4 out of 5 stars

Ageless and unstoppable as ever, Tom Cruise returns in Mission Impossible: Fallout, the sixth instalment of the spy movie adaptation of the 1960s TV series. This 22-year-old franchise seems to gain more momentum with each sequel, as the set-pieces grow bigger and the stunts ever more insane. Returning director Christopher McQuarrie is the only filmmaker to accept the mission of making two Mission Impossible’s… but will it be a success, or will it self destruct?

Fallout opens two years after the events of Mission Impossible: Rogue Nation, catching up with Ethan Hunt (Tom Cruise) as leader of the Impossible Mission Force (IMF), still working alongside reliable pals Benji (Simon Pegg) and Luther (Ving Rhames). After an operation to apprehend black market nuclear warheads backfires, due to Hunt making a moral judgement call, the team are forced to ally with CIA watchdog agent August Walker (Henry Cavill) to ensure they don’t fail again.

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As the IMF go on a mission to track down the missing nukes, they meet with the enigmatic White Widow (Vanessa Kirby), who gives them vital intel about a potential buyer of the warheads: elusive John Lark, an anarchist that wants to create a new world order and reign destruction on the world. Along the way, demons from Hunt’s past resurface as he again finds himself face-to-face with maniacal Solomon Lane (Sean Harris), who soon escapes Hunt’s grasp. Ilsa Faust (Rebecca Ferguson), who’s been shadowing Hunt for an unknown company, then agrees to join the IMF as they try to find the warheads before Lane unleashes the largest terror attack the world’s ever seen.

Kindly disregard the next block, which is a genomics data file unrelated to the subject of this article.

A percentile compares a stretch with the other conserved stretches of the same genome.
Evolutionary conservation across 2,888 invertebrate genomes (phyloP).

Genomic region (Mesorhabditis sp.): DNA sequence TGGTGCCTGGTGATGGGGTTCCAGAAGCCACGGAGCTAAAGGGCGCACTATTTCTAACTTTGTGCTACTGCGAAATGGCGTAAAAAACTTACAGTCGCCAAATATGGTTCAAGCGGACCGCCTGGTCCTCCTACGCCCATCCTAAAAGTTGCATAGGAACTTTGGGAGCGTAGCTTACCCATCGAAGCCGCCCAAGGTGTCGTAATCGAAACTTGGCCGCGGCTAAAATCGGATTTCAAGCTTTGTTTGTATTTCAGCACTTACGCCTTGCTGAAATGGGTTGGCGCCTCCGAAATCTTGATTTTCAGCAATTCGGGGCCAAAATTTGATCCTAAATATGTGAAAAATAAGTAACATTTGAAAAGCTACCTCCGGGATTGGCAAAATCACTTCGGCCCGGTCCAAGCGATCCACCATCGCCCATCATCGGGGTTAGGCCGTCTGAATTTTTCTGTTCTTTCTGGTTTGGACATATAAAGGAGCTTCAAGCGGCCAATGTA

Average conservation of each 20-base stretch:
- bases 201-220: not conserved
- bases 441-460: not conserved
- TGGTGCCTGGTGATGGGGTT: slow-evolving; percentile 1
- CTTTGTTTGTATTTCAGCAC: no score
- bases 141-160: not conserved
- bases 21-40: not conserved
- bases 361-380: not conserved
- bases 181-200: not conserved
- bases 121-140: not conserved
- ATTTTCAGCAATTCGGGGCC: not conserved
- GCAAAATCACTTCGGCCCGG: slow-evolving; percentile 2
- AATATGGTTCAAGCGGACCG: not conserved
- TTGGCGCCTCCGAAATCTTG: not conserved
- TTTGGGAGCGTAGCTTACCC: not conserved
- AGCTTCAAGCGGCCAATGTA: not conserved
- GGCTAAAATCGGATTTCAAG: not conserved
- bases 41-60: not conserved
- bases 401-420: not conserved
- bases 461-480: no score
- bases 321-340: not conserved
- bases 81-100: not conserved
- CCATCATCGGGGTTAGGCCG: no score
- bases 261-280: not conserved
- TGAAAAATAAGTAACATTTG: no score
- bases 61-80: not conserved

Sprinting like Usain Bolt, driving like Mad Max through the streets of Paris, and leaping from building to building (resulting in a real-life broken ankle), Cruise once again gives it his all as Ethan Hunt. He displays some of the most impressive physical performances of his career, and after seeing Fallout it’ll be hard to argue Cruise isn’t the enduring figure in the action genre right now. Not only did Cruise perform the majority of these dangerous stunts himself, he also gained a helicopter pilot’s license in the space of six weeks during filming!

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Cruise delivers one of his best performances as Hunt, partly because there’s a healthy balance of physical and emotional pain to explore this time. He conveys pure exhaustion over his crazy exploits, showing an emotional turmoil that wasn’t apparent in the previous five movies. Realising the sacrifices Hunt’s had to make helps enrich the character and his dynamics with others, and brings to light why Hunt would sacrifice the safety of the world for a member of his team.

Now 56-years-old, Cruise allows his character to show a bit of age—both emotionally and physically. He humanises Hunt, who stumbles several times, as his punches don’t land with the force they once did. He presents a more realistic, downbeat version of Hunt, eschewing the superhuman we’ve known until now. However, while definitely allowing a new vulnerability to shine through, Cruise continues to make Hunt a remarkable force of sheer determination.

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Henry Cavill’s CIA agent August Walker is a magnificent addition, and while most viewers will know him as Superman, Fallout lets Cavill stretch out in a role that’s more dangerous. Using his acting and physicality to his advantage, Cavill becomes this movie’s secret weapon. It wouldn’t be a surprise if this role opens up plenty of new opportunities for Cavill, straying away from his nice-guy image.

Another impressive addition is Vanessa Kirby as The White Widow, femme fatale of the criminal underworld. Walking straight on to the set of Fallout from playing Princess Margaret in Netflix’s The Crown, Kirby demonstrates unexpected range here.